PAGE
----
I was born premature, two months ahead of schedule in February 1975, missing my hair and my nails and weighing a mere 4 pounds, 11 ounces. I was so tiny and fragile that my father could hold me in the palm of his hand.
Right from the start, grit was in my blood. But it took decades of trying life experiences and an introduction to the sport of mixed martial arts for me to realize that.
Today, I'm 41 and a single mom of two amazing kids. By day, I'm an owner and operator of a preschool and daycare center in upstate New York.
By night, I train in a sport that's often wrongly seen as just a bloody, knockout fight. For me, MMA has been the connection to who I truly am: a fighter. At 5'1" and 100 pounds, I'm still very small, but now I know I'm mighty in strength and spirit.
Like most people, I've faced many different struggles and challenges in my life. I grew up as one of eight siblings, and while my family didn't have much monetarily, we had an abundance of love. I was blessed to be raised in a loving home.
But by the time I reached my 30s, I found myself in an abusive relationship. It was the most difficult time of my life. Sadly, it continued and only grew worse.
Several years into this period, I came across an open house at a local gym where they were offering kickboxing and self-defense classes. I stopped in, started class that night and was hooked.
Kickboxing soon became my stress relief, my sanity and my therapy. Those workouts were the two days a week I could fight back. I didn't have to be that fragile, quiet girl; I could be strong, tough and defend myself.
I started seeing and feeling the change in myself, both inside and out. I found the courage to put my foot down and stand up for myself. I was able to put an end to an unhealthy relationship and pursue a happy, healthy life without fear, for myself and my kids. They are my whole world and a huge part of my daily motivation.
That kickboxing class also opened the door to MMA, in which fighters use a mix of different disciplines, from jiu-jitsu and judo to wrestling and boxing. In 2012, I was training in a new gym, and coaches there approached me and told me, "You've got fire in you; you are a fighter. You should be training to be in that cage."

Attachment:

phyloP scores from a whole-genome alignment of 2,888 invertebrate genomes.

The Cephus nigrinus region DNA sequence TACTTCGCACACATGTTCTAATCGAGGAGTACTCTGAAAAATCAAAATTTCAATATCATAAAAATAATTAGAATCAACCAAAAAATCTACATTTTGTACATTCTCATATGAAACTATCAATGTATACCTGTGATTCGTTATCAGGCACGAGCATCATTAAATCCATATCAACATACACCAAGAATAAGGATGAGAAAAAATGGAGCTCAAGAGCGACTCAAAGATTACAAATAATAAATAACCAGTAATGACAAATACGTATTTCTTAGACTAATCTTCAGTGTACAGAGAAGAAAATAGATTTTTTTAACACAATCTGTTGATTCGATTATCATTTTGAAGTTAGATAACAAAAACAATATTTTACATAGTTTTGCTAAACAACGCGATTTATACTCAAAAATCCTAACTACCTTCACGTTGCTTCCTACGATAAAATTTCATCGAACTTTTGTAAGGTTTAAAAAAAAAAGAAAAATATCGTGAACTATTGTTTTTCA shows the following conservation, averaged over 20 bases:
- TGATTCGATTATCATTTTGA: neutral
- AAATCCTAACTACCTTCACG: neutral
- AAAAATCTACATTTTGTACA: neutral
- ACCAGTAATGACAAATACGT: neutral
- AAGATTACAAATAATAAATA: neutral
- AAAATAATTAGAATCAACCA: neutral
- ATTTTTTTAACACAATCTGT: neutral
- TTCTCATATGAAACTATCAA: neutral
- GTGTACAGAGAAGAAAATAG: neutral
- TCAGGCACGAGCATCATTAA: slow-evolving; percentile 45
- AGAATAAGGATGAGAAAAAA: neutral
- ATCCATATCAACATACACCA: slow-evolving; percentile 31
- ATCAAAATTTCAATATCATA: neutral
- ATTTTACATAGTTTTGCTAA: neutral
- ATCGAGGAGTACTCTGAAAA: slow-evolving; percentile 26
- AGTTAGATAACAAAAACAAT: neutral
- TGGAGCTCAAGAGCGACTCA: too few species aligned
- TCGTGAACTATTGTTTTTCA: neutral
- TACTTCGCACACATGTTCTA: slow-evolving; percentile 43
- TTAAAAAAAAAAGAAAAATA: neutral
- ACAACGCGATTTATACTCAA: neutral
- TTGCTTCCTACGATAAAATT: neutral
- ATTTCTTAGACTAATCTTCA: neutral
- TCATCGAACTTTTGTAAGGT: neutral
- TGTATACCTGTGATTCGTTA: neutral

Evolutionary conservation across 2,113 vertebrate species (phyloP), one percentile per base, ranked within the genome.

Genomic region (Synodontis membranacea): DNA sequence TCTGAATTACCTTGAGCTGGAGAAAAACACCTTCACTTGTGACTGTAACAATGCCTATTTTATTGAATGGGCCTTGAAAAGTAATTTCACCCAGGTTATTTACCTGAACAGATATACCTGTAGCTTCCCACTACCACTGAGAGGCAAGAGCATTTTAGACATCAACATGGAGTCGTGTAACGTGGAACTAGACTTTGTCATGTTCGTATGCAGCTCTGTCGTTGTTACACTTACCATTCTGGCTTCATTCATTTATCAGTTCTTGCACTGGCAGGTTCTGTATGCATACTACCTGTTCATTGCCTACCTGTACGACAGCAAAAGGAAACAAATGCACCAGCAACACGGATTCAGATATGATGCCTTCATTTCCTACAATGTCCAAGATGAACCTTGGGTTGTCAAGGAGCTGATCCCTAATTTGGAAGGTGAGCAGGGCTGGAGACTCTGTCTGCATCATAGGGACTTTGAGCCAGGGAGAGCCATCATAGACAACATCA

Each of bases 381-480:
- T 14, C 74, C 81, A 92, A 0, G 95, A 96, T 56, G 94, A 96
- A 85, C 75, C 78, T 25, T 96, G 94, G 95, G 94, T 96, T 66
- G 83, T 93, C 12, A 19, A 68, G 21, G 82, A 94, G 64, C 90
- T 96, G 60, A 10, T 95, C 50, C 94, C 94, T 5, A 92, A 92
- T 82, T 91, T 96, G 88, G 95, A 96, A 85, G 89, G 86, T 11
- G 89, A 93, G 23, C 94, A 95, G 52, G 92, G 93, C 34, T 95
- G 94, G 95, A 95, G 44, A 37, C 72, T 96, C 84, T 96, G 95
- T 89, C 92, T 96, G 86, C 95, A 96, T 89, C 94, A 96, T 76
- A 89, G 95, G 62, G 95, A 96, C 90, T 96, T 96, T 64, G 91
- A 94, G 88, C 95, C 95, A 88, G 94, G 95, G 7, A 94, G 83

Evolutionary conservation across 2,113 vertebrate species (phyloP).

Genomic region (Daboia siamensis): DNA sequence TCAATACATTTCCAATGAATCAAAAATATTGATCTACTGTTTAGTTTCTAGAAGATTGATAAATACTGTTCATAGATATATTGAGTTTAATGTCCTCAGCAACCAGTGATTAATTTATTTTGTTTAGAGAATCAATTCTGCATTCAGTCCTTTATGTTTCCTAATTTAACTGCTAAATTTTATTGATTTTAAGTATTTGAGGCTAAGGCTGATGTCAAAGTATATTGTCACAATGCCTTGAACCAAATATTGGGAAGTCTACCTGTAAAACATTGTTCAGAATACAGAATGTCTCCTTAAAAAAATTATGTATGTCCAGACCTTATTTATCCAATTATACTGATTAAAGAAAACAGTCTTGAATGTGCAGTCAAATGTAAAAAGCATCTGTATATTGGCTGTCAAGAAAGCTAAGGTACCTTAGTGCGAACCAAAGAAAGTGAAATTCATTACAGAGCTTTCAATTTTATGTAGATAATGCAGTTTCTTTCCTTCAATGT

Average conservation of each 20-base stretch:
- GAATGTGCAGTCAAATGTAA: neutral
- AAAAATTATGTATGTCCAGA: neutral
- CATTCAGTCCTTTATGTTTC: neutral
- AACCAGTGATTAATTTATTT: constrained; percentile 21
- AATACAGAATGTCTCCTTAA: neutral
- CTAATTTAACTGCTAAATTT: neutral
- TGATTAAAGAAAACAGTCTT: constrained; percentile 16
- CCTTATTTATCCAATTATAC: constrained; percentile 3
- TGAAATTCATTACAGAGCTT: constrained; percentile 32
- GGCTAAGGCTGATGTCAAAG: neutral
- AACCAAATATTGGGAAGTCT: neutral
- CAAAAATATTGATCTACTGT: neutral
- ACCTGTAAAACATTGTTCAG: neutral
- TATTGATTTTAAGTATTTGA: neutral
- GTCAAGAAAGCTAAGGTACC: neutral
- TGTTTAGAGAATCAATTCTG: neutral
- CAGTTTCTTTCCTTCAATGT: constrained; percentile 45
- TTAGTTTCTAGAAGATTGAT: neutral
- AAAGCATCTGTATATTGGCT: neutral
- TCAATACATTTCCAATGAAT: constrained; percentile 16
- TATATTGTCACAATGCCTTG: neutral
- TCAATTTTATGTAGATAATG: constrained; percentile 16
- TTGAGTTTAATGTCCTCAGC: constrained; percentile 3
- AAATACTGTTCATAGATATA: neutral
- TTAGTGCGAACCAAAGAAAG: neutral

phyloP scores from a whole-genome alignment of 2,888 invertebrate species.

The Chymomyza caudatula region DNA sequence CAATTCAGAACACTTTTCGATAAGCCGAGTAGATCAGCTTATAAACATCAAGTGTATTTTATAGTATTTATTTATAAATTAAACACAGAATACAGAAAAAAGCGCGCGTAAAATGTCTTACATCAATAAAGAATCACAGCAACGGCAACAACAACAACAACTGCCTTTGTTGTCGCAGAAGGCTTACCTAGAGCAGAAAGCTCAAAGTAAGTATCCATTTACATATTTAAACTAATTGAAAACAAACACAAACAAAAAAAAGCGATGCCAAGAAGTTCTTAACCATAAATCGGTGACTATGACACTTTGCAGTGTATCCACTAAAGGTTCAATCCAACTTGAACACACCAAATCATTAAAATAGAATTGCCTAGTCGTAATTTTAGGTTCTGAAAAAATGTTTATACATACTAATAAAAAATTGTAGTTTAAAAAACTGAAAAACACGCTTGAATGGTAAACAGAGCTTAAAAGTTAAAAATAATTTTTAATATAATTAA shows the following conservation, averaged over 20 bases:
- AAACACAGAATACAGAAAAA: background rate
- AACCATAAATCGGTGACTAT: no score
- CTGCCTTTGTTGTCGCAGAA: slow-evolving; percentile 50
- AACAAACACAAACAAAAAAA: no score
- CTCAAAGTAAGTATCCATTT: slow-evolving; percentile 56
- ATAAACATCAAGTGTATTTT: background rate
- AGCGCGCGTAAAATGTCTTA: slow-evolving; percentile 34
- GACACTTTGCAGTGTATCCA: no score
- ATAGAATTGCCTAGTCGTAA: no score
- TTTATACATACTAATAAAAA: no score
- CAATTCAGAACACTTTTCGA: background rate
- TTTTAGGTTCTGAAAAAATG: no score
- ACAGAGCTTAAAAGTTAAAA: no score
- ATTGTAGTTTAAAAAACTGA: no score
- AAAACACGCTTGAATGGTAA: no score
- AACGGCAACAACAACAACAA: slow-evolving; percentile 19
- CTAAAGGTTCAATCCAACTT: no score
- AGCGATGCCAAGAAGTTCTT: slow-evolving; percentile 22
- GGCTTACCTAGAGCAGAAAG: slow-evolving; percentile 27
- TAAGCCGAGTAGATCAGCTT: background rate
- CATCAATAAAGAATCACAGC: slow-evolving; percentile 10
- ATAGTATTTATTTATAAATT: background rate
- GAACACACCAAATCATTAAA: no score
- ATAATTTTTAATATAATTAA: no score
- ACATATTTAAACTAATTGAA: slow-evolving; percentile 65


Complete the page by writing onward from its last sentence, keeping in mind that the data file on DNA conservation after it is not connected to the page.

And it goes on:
So that's what I did. I started taking boxing lessons and sparring several nights a week, going round for round with the guys. I would spar with anyone, any size.
I was the only female at our gym who was actually training to compete in MMA and fight in the cage—the octagon-shaped ring where MMA matches take place.
I feel the biggest misconception about this sport is that it's all about brutality. I wish people could see what we fighters see: the honor and respect that is a part of what we do. When I train, I'm not training to hurt someone. I'm training to be the strongest I can be. How much can my body take? How much willpower do I have?
It would empower me even more knowing I could take a kick or a punch and then get back up and give it right back! My goal was to never quit, never back down, and to make myself stronger each day. I reached that goal and surpassed it, thanks to my MMA coaches and teammates over the years who made me into the fighter I am today.
In MMA, the people you train with are like family. We have each other's backs and push each other to our greatest potential and possibilities. The bond we make and the honor we have is like no other sport I have been involved with.
Do I want to win when I meet my opponent in the cage? Absolutely! Does that mean my opponent and I will get injured along the way? Yes, most likely. But with most sports there is always a risk of injuries. Win or lose, you should do it humbly, honoring yourself, your opponent, your team and your family.
To be an MMA fighter is something I'm very proud of. As a woman, I've been shunned, criticized and judged by some people. Like it's OK for a man to be a fighter, but not OK for me as a woman. When I continue to fight in spite of that, it's to show other women and young girls, including my 18-year-old daughter, that it's OK to be a woman and be strong. It's OK to stand up for yourself.
To the men and young boys, including my 21-year-old son, I hope seeing women in MMA encourages them to respect all women. To see them as equals in strength and as athletes. Not something you can control, mistreat or abuse, threaten or try to intimidate through bullying or fear.
I know I don't have to tell my son this. He is a respectable young man and treats all women with honor. He thinks of his mom as a badass—and I'm pretty proud of that.